Exploring the livelihood and environmental impacts of biofuels in the tropics
The economic and climate mitigation promises of biofuel expansion into tropical forests and woodlands are often elusive; in some cases land users struggle to reconstruct their livelihoods following displacement, while in others land use change may lead to the release of large amounts of carbon emissions that are difficult to reverse, says a set of CIFOR papers on biofuel impacts in a special issue of Ecology and Society
“Efforts are needed to understand the actual costs and benefits associated with different biofuel crops, production models (smallholder vs. industrial-scale) and land use changes so as to set more informed policy aims for the sector. Efforts are then needed to understand how best to get us there,” says Laura German, lead editor of the special issue that examined the local social and environmental impacts of biofuels through a set of case studies from Africa, Asia and Latin America.
The recent expansion of biofuel crops in response to policy commitments to renewable energy has led to heated debates over the social and environmental costs and benefits associated with this energy transition. Those in favor of biofuels stress their potential to reduce greenhouse gas emissions by providing a green alternative to fossil fuels, and their potential as an engine of rural economic development. Yet others have raised concern over the deleterious social and environmental impacts associated with large-scale land acquisition for biofuel expansion, which has led to the displacement of carbon- and biodiversity-rich vegetation and negatively impacted local communities who rely on this land for their livelihoods.
Previous research by CIFOR and the wider scientific community has significantly enhanced understanding of the effects of the emerging biofuel industry on food prices and carbon emissions associated with land use change. However, evidence of local livelihood impacts or carbon emissions in specific locations and drawing on land use change data has been limited. This knowledge gap is of particular concern since the local livelihood and climatic benefits of biofuels are key rationales propelling their increasing usage worldwide.
The papers in this special issue examine the positive and negative impacts for local households affected in different ways by biodiesel or multi-purpose feedstock expansion. Several papers note that concrete gains often accrue to employees, and in more mature industries where small-scale growers play an important role in biofuel feedstock production alongside industrial-scale plantations, to small-scale farmers. Yet the case studies also note that the combined effect of livelihood displacement and limited opportunities for livelihood reconstruction following land loss make land users particularly vulnerable. Furthermore, where land use change leads to the conversion of forests and woodlands, the resulting carbon emissions are difficult to reverse, undermining the main rationale for supporting biofuel development as a green alternative to fossil fuels.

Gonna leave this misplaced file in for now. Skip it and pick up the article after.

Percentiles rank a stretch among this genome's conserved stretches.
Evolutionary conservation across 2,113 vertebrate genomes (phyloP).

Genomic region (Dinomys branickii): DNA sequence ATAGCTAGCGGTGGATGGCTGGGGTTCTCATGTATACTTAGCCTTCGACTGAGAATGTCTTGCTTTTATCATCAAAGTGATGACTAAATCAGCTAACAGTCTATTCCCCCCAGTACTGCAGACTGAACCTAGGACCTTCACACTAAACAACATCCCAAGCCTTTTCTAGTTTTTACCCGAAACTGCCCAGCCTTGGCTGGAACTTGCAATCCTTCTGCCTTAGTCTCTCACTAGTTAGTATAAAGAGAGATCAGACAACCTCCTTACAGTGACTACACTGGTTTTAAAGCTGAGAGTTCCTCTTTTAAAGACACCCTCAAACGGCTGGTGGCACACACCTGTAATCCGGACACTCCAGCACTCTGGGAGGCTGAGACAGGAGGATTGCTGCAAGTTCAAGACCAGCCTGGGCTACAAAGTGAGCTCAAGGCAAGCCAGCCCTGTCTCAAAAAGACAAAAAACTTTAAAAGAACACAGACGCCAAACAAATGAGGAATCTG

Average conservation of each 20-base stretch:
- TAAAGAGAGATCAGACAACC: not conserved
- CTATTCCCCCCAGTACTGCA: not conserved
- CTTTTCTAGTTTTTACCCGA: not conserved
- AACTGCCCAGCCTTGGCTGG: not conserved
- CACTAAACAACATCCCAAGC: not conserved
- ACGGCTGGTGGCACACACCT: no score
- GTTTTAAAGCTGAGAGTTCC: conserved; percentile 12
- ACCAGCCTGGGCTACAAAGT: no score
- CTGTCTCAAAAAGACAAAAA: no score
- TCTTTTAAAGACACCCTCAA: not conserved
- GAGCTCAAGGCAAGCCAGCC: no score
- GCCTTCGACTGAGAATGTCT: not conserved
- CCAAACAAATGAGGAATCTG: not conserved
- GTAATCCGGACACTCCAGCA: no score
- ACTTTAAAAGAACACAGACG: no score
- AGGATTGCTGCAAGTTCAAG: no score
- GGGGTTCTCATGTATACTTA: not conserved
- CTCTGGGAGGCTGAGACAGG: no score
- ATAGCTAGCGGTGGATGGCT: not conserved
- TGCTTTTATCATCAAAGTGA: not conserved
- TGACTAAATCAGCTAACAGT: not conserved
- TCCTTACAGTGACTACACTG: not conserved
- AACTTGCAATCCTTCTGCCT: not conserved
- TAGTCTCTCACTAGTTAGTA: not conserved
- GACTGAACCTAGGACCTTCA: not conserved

One of the primary justifications for a shift to biofuels as an alternative energy source has to do with the climatic benefits that are anticipated to occur from the substitution of fossil fuels (whose combustion results in large net CO2 emissions) to fuels whose combustion releases gases sequestered through cultivation and are therefore considered greenhouse gas (GHG) neutral. This promise of a greener energy for transport has led to the inclusion of biofuels in alternative energy targets in many industrialised countries, notably the USA and the EU, and a growing number of developing countries, notably Brazil.
Recent studies have quantified the climate effects of biofuel feedstock cultivation and suggest that these benefits cannot be assumed due to the potentially significant GHG emissions associated with land use change, fossil fuel usage in cropping and processing, and marketing. Some studies suggest that the emissions associated with the land use changes brought about by plantation establishment alone may negate estimated climatic benefits, particularly where biofuels displace carbon-rich ecosystems or displaces food production to these areas.
The case studies analysed in the synthesis paper of the mentioned Special issue show that where biofuels are grown in landscapes with significant forest and woodland cover, anywhere from 13 to 99% of feedstock expansion may occur at the expense of forests. For multi-purpose crops such as soy and oil palm (for which end products may be destined for human or livestock food or fuel), not all of this can be attributed to biofuels per se. However, the ecological impact, most notably of crops grown in tropical and sub-tropical climates for biodiesel, can be significant. This is particularly true where producer country governments target forested areas as a means to minimise population displacement and enhance the economic productivity of these areas.